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he Blue Diamond Mine sat atop a high bluff guarding the entrance to Red Rock Canyon, southwest of the growing city of Las Vegas. Almost 9,000 people now inhabited Las Vegas, and things were looking up further with the opening of a sprawling motor hotel and lodge called El Rancho Vegas, located on Highway 91 just south of town. The strip mining operation at the Blue Diamond produced gypsum for wallboard and had been in operation for 60 years. The mine’s workers and their families lived in a collection of company structures generously called the “town” of Blue Diamond, which sat low in the valley below the strip mine in Red Rock Canyon. Darkness had recently cloaked the diggings on the bluff. It had been a cold day and promised to be a colder night, a Friday night, with the sky clear and full of stars. Fifty-year-old watchman Danlo Yanich was on his rounds, which didn’t amount to much in a location this remote. There was a war on now, and facilities across the nation had been ordered on high alert due to the dangers of sabotage, but that figured to be on the coasts, where shipping proved to be vulnerable in the ports of Los Angeles and New York. Dan didn’t have any reason to figure that saboteurs would come stumbling up to the Blue Diamond Mine. If anything, they might be tempted to try for the Hoover Dam 15 miles to the southeast. It was with some security that Dan Yanich guarded the Blue Diamond mining operation, where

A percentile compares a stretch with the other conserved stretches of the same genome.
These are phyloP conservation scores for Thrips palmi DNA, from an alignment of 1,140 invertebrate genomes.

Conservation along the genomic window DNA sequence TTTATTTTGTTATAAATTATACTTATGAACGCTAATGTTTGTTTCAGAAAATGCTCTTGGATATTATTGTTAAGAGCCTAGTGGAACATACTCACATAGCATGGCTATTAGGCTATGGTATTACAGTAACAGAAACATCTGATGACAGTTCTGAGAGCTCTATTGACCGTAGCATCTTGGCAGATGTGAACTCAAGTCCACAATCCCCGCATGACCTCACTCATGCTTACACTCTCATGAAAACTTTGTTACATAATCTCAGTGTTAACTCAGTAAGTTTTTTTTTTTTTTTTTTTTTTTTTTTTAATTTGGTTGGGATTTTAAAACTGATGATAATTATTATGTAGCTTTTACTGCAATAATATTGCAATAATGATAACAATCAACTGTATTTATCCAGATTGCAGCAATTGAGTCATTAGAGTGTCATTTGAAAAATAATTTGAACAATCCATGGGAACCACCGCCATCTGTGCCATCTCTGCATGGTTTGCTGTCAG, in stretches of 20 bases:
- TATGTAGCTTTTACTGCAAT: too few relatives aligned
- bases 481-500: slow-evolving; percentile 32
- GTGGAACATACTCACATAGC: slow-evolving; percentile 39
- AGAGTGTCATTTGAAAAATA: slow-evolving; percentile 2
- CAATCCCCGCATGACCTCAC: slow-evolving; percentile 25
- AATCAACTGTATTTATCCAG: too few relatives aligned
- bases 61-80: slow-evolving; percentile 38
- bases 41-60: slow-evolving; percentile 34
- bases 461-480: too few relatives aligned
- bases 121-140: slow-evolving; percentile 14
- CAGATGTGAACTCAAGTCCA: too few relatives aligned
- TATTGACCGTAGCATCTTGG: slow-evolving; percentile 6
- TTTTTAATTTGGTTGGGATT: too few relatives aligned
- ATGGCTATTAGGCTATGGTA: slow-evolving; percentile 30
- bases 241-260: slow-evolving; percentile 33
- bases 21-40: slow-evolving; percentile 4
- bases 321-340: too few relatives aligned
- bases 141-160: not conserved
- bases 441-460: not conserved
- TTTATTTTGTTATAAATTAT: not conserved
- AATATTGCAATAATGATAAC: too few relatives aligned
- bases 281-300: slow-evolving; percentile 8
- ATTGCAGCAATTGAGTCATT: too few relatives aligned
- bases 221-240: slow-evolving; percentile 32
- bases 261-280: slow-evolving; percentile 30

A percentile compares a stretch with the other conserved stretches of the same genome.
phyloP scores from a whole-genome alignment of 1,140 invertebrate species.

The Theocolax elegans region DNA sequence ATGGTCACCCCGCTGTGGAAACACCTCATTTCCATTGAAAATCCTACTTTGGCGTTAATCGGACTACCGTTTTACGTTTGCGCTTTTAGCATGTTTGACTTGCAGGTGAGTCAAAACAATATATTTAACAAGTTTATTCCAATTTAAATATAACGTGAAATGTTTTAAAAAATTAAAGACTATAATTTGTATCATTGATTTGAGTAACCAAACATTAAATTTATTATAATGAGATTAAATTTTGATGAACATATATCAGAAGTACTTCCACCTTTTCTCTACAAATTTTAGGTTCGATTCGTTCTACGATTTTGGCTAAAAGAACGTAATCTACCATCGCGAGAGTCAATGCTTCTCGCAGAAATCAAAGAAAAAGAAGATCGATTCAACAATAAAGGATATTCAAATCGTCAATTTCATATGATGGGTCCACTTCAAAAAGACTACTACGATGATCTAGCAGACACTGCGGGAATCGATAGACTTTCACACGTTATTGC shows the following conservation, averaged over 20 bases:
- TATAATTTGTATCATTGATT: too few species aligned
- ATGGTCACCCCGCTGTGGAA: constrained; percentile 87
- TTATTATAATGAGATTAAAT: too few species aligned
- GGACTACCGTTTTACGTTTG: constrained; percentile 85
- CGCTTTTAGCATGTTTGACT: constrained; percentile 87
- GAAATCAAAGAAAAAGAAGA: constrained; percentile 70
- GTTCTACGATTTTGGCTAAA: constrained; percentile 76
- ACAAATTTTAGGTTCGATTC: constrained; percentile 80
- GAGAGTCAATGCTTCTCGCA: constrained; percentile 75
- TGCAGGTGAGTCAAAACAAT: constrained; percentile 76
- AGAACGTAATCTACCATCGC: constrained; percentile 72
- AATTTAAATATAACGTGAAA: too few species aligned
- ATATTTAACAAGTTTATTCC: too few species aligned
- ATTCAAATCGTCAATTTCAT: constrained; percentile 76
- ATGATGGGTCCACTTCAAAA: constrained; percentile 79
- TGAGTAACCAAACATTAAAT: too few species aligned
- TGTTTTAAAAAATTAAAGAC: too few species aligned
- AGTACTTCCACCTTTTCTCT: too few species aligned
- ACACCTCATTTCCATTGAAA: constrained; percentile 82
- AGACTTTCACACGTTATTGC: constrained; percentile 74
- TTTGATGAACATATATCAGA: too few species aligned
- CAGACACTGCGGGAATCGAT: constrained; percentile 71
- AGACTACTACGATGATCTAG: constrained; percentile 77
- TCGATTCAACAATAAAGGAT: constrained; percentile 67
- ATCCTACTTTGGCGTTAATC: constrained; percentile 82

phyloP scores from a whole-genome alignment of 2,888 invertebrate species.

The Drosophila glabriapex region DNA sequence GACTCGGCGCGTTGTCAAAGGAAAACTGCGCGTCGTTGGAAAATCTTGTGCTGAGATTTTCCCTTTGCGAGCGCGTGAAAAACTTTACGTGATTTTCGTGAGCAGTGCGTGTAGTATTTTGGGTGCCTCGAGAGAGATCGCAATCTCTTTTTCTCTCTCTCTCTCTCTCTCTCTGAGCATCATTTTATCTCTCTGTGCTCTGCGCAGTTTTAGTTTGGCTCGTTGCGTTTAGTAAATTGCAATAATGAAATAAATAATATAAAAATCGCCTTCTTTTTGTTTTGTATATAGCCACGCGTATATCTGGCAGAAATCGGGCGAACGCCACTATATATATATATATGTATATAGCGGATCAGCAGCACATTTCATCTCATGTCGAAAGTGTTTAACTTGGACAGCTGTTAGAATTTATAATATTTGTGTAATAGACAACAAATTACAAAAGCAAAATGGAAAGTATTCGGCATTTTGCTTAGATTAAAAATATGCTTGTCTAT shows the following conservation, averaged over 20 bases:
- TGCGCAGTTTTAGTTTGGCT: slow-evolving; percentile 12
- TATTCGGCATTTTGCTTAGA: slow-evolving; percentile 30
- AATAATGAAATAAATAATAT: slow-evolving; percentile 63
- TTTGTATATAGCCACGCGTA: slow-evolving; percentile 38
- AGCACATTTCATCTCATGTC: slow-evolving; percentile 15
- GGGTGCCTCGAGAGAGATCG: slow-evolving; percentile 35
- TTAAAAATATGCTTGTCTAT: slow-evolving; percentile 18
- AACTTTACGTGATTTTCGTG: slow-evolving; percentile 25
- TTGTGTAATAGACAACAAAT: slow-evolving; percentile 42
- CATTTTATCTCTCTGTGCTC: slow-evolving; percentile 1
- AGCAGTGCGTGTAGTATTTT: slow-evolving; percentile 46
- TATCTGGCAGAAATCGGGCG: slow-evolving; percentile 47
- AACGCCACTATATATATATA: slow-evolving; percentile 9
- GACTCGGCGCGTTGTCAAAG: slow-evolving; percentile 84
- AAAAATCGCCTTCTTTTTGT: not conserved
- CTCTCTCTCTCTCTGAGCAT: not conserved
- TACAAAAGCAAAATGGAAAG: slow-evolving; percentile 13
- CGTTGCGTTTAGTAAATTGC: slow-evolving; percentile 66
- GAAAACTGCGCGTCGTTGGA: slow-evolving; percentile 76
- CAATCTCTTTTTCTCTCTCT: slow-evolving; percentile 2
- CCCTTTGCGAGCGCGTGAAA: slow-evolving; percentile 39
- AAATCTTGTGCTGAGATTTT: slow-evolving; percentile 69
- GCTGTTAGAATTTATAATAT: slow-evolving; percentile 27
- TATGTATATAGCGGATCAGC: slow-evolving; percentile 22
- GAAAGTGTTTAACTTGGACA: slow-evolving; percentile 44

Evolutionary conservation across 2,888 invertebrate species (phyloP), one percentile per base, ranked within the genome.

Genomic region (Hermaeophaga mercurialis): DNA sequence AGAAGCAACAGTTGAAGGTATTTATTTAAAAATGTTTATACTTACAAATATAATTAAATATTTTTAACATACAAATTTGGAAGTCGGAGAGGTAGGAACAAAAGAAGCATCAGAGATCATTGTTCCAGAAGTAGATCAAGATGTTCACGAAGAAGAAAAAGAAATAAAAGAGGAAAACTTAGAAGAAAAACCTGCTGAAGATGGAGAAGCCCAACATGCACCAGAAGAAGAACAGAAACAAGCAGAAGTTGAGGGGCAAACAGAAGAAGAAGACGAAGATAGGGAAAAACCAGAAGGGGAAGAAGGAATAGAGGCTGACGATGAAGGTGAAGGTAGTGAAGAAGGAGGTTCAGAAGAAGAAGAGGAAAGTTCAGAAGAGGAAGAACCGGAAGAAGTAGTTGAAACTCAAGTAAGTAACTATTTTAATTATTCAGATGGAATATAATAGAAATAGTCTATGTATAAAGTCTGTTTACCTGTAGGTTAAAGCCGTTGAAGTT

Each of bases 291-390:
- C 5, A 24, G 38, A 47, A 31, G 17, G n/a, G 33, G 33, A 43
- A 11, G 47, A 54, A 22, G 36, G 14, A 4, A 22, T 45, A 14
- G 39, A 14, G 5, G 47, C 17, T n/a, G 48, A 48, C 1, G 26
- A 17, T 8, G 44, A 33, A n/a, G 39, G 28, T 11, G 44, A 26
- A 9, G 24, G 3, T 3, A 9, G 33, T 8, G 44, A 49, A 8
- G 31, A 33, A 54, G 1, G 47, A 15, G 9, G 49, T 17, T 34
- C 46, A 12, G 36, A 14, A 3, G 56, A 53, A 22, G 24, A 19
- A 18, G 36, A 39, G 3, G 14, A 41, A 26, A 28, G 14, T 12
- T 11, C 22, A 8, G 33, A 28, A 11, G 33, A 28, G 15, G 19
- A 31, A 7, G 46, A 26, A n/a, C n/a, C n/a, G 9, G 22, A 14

intruders usually took the shape of wild burros or rattlesnakes. Yanich had emigrated from Yugoslavia and, with no formal education, he counted himself lucky to find a job at the mine in 1916, half his life ago. Food poisoning had laid him low earlier in the year, and for the past five months he had worked guard duty. Now he was getting better, slowly but surely. Going on 7:20, Dan saw a plane flying over a bit to the south and west, not too far off and not too high, considering that the mine sat way up on the bluff. Dan couldn’t hear the engines of the plane for the incessant drone of the machinery behind his ears, but he remarked to himself that this big baby was flying lower than he was used to, even considering the bombers and fighters that zipped past on their way to the classified area off to the southwest where Army maneuvers took place almost daily.